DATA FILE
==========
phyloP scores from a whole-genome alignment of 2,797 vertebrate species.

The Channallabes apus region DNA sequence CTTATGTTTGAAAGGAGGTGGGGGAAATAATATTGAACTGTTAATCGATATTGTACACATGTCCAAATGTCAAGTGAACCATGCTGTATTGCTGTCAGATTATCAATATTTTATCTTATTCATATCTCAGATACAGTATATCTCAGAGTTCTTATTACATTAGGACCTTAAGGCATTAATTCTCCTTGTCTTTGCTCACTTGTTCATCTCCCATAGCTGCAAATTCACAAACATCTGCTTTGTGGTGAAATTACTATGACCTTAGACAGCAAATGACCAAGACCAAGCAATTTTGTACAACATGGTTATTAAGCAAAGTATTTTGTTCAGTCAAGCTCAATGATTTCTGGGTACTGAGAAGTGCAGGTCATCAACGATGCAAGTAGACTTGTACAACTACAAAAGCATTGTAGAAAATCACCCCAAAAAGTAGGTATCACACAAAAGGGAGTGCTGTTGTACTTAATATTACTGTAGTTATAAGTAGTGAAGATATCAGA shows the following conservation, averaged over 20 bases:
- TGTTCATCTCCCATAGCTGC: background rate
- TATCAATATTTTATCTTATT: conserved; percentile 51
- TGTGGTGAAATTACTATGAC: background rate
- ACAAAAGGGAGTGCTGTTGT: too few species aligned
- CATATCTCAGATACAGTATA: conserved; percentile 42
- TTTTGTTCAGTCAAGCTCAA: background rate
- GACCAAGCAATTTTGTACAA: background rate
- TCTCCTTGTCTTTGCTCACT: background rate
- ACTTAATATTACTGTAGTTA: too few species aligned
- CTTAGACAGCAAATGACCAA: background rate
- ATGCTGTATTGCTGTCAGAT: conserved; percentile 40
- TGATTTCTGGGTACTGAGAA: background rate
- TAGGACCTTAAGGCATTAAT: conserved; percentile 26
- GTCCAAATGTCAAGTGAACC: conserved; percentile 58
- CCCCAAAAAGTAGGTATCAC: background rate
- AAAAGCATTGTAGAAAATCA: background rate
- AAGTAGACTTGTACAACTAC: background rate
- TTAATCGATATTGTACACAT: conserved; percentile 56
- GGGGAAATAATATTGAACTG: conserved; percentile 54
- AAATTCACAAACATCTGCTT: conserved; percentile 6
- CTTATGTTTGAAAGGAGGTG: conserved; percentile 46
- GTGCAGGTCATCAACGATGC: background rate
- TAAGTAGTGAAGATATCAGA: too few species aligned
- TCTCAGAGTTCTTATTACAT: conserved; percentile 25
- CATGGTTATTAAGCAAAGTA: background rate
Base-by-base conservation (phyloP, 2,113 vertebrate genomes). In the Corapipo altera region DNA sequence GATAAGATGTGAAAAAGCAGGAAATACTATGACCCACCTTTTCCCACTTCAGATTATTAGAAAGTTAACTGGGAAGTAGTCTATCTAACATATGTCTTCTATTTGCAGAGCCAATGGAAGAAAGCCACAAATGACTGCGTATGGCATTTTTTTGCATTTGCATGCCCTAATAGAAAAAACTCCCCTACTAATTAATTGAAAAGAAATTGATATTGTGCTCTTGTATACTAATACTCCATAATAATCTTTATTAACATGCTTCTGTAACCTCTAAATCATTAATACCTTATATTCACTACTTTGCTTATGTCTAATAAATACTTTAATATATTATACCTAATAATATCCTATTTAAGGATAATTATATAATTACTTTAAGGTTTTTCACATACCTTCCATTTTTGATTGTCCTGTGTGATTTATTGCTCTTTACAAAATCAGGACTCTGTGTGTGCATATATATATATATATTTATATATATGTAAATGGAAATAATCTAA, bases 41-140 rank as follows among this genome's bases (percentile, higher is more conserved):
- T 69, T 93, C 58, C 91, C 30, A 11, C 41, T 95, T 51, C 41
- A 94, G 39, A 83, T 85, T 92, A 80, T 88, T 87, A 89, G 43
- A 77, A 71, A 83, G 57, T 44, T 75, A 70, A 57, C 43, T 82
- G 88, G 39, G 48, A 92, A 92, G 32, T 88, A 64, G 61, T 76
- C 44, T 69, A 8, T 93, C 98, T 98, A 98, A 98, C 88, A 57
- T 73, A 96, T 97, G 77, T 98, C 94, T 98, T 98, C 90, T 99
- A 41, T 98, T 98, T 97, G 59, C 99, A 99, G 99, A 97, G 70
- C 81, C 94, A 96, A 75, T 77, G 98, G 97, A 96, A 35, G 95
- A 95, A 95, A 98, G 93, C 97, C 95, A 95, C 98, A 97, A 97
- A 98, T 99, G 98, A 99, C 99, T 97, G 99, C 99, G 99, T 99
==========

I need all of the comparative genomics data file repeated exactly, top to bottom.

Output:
phyloP scores from a whole-genome alignment of 2,797 vertebrate species.

The Channallabes apus region DNA sequence CTTATGTTTGAAAGGAGGTGGGGGAAATAATATTGAACTGTTAATCGATATTGTACACATGTCCAAATGTCAAGTGAACCATGCTGTATTGCTGTCAGATTATCAATATTTTATCTTATTCATATCTCAGATACAGTATATCTCAGAGTTCTTATTACATTAGGACCTTAAGGCATTAATTCTCCTTGTCTTTGCTCACTTGTTCATCTCCCATAGCTGCAAATTCACAAACATCTGCTTTGTGGTGAAATTACTATGACCTTAGACAGCAAATGACCAAGACCAAGCAATTTTGTACAACATGGTTATTAAGCAAAGTATTTTGTTCAGTCAAGCTCAATGATTTCTGGGTACTGAGAAGTGCAGGTCATCAACGATGCAAGTAGACTTGTACAACTACAAAAGCATTGTAGAAAATCACCCCAAAAAGTAGGTATCACACAAAAGGGAGTGCTGTTGTACTTAATATTACTGTAGTTATAAGTAGTGAAGATATCAGA shows the following conservation, averaged over 20 bases:
- TGTTCATCTCCCATAGCTGC: background rate
- TATCAATATTTTATCTTATT: conserved; percentile 51
- TGTGGTGAAATTACTATGAC: background rate
- ACAAAAGGGAGTGCTGTTGT: too few species aligned
- CATATCTCAGATACAGTATA: conserved; percentile 42
- TTTTGTTCAGTCAAGCTCAA: background rate
- GACCAAGCAATTTTGTACAA: background rate
- TCTCCTTGTCTTTGCTCACT: background rate
- ACTTAATATTACTGTAGTTA: too few species aligned
- CTTAGACAGCAAATGACCAA: background rate
- ATGCTGTATTGCTGTCAGAT: conserved; percentile 40
- TGATTTCTGGGTACTGAGAA: background rate
- TAGGACCTTAAGGCATTAAT: conserved; percentile 26
- GTCCAAATGTCAAGTGAACC: conserved; percentile 58
- CCCCAAAAAGTAGGTATCAC: background rate
- AAAAGCATTGTAGAAAATCA: background rate
- AAGTAGACTTGTACAACTAC: background rate
- TTAATCGATATTGTACACAT: conserved; percentile 56
- GGGGAAATAATATTGAACTG: conserved; percentile 54
- AAATTCACAAACATCTGCTT: conserved; percentile 6
- CTTATGTTTGAAAGGAGGTG: conserved; percentile 46
- GTGCAGGTCATCAACGATGC: background rate
- TAAGTAGTGAAGATATCAGA: too few species aligned
- TCTCAGAGTTCTTATTACAT: conserved; percentile 25
- CATGGTTATTAAGCAAAGTA: background rate
Base-by-base conservation (phyloP, 2,113 vertebrate genomes). In the Corapipo altera region DNA sequence GATAAGATGTGAAAAAGCAGGAAATACTATGACCCACCTTTTCCCACTTCAGATTATTAGAAAGTTAACTGGGAAGTAGTCTATCTAACATATGTCTTCTATTTGCAGAGCCAATGGAAGAAAGCCACAAATGACTGCGTATGGCATTTTTTTGCATTTGCATGCCCTAATAGAAAAAACTCCCCTACTAATTAATTGAAAAGAAATTGATATTGTGCTCTTGTATACTAATACTCCATAATAATCTTTATTAACATGCTTCTGTAACCTCTAAATCATTAATACCTTATATTCACTACTTTGCTTATGTCTAATAAATACTTTAATATATTATACCTAATAATATCCTATTTAAGGATAATTATATAATTACTTTAAGGTTTTTCACATACCTTCCATTTTTGATTGTCCTGTGTGATTTATTGCTCTTTACAAAATCAGGACTCTGTGTGTGCATATATATATATATATTTATATATATGTAAATGGAAATAATCTAA, bases 41-140 rank as follows among this genome's bases (percentile, higher is more conserved):
- T 69, T 93, C 58, C 91, C 30, A 11, C 41, T 95, T 51, C 41
- A 94, G 39, A 83, T 85, T 92, A 80, T 88, T 87, A 89, G 43
- A 77, A 71, A 83, G 57, T 44, T 75, A 70, A 57, C 43, T 82
- G 88, G 39, G 48, A 92, A 92, G 32, T 88, A 64, G 61, T 76
- C 44, T 69, A 8, T 93, C 98, T 98, A 98, A 98, C 88, A 57
- T 73, A 96, T 97, G 77, T 98, C 94, T 98, T 98, C 90, T 99
- A 41, T 98, T 98, T 97, G 59, C 99, A 99, G 99, A 97, G 70
- C 81, C 94, A 96, A 75, T 77, G 98, G 97, A 96, A 35, G 95
- A 95, A 95, A 98, G 93, C 97, C 95, A 95, C 98, A 97, A 97
- A 98, T 99, G 98, A 99, C 99, T 97, G 99, C 99, G 99, T 99